President Obama Addresses the Nation on Immigration President Obama will address the nation tonight at 5pm from the White House to unveil executive actions on immigration. KCRW will carry live anchored special coverage hosted by NPR's Melissa Block that will include the President's speech and analysis.
Do The Words 'Race Riot' Belong On A Historic Marker In Memphis? On May 1, 1866, Memphis was home to a massacre that killed 46 African-Americans and injured many others. Now a historical marker shows an ongoing rift between white historians and black activists.
Eugene V. Debs Museum Explores History Of American Socialism Eugene Debs was the first major Democratic Socialist in American history, running for president five times in the early 1900s. NPR goes on a tour of his home in Terre Haute, Ind., ahead of that state's primary with Benjamin Kite, an avid Bernie Sanders supporter. Kite, one of the home's caretakers, says Debs laid the groundwork for President Franklin Delano Roosevelt and the New Deal, and likewise Bernie Sanders may be laying the groundwork for a major shift left in American politics.
'Mick Jagger' Of Auctions Recalls Life In High End Art Trade Simon de Pury has been called both the Mick Jagger and the Peter Pan of auctions. Dealer, collector, curator, schmoozer, his clients include billionaires, rock stars and royalty. He dishes plenty about the art market in his new book, <em>The Auctioneer</em>, and he explains the rise and fall of his own auction house, Phillips de Pury.
Malia Obama's 'Gap Year' Highlights Growing Trend In U.S. President Obama's daughter, Malia, is taking a year off before starting college in the fall. The so-called "gap year" before college has long been a staple — even a right of passage — in many other countries. NPR reports on the growing trend to defer freshman year to pursue other interests.
'Biggest Loser' Lessons: Why The Body Makes It Hard To Keep Pounds Off New research into the lives of past <em>Biggest Loser</em> contestants found many regain much of the weight they lost in the show --sometimes 100 pounds or more — because their biology works against them.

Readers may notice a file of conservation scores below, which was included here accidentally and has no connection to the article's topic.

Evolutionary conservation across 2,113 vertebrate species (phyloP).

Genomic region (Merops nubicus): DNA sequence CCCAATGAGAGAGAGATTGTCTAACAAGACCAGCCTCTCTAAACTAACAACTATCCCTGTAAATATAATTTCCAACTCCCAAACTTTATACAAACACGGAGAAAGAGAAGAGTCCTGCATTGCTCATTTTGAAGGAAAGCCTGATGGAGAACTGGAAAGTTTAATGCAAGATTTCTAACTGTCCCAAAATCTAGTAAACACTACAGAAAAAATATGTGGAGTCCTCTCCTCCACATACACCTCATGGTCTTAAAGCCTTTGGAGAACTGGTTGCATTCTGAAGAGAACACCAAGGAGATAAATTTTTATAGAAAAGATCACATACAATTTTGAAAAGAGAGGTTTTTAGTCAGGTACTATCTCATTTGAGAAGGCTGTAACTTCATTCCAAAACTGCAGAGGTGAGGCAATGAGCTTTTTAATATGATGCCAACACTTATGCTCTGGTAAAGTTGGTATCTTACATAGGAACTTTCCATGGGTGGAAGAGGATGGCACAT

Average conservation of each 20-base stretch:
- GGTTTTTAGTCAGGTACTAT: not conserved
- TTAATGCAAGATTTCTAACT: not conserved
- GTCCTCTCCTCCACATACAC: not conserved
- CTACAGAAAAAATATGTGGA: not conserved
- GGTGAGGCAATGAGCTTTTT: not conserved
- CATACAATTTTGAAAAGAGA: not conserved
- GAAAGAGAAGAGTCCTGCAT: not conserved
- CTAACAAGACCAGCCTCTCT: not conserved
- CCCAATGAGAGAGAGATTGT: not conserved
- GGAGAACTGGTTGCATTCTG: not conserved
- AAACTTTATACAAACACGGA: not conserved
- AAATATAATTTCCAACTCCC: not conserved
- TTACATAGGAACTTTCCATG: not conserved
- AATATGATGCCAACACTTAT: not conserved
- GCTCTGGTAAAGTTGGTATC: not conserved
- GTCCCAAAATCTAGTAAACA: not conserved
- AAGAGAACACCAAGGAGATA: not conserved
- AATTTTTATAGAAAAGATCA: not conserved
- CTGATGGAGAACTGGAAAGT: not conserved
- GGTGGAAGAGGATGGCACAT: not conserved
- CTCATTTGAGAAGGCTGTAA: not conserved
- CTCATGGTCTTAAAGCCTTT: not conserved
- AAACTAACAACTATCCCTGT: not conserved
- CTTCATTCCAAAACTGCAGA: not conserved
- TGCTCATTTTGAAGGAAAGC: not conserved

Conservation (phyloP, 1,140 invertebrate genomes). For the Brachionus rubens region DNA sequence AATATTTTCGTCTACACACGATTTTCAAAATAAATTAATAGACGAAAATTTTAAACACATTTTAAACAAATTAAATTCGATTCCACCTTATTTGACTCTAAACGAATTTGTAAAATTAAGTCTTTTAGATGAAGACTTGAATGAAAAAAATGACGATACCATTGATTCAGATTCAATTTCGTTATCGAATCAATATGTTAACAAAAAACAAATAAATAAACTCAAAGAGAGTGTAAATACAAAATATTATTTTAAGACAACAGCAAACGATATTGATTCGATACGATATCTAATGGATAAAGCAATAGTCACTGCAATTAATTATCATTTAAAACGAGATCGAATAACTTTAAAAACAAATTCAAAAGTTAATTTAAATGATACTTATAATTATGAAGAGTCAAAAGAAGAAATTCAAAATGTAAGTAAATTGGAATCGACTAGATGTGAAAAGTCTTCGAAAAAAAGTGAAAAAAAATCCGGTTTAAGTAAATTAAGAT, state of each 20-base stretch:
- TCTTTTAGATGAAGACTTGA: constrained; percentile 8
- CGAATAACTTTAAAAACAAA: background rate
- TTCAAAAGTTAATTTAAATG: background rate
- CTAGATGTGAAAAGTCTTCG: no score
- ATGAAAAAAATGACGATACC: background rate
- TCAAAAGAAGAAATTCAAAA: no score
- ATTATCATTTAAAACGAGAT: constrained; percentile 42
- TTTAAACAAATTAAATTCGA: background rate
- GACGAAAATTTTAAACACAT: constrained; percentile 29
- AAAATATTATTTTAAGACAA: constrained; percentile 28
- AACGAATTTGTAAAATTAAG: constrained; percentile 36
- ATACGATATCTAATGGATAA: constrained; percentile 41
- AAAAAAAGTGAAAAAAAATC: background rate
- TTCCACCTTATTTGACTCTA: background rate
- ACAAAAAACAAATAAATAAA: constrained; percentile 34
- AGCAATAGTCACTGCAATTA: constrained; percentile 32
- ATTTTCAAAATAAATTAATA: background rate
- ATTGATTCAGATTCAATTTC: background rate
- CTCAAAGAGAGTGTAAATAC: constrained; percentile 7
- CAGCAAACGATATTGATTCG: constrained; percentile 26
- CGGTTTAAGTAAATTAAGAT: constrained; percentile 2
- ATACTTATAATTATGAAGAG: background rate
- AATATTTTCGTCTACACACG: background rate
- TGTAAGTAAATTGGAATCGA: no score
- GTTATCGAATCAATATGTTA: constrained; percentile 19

Teachers Shut Down Nearly All Detroit Public Schools In Sick-Out Protest Nearly all of Detroit's 97 public schools were closed Monday because too many teachers called in sick. Teachers there have known for months that Detroit Public Schools will run out of money after June, unless lawmakers approve hundreds of millions of additional dollars. But anger boiled over when they found out they might be working for free right now.
As Europe Closes Door To Refugees, 2 Fathers In Greece Face Tough Choices With European doors closed to most new refugees, thousands are stranded on what they hoped would be the road to a new life. NPR looks at the excruciating choices facing two fathers stuck in Greece.
Religious Freedom Faces 'Serious And Sustained Assault' Around The World At a time when "religious liberty" has become associated in the U.S. with the right to oppose LGBT protections and same-sex marriage, the U.S. Commission on International Religious Freedom reports on the "serious and sustained assault" on religious people and practices abroad. The organization cites attacks on Muslims in the Central African Republic and Burma to the rise of anti-Semitism in Europe and the repression of all religious activity in North Korea.
Ringling Brothers Officially Retires Circus Elephants On Sunday night, the Ringling Brothers and Barnum and Bailey Circus featured elephants for the last time. The circus elephants are retiring to Florida.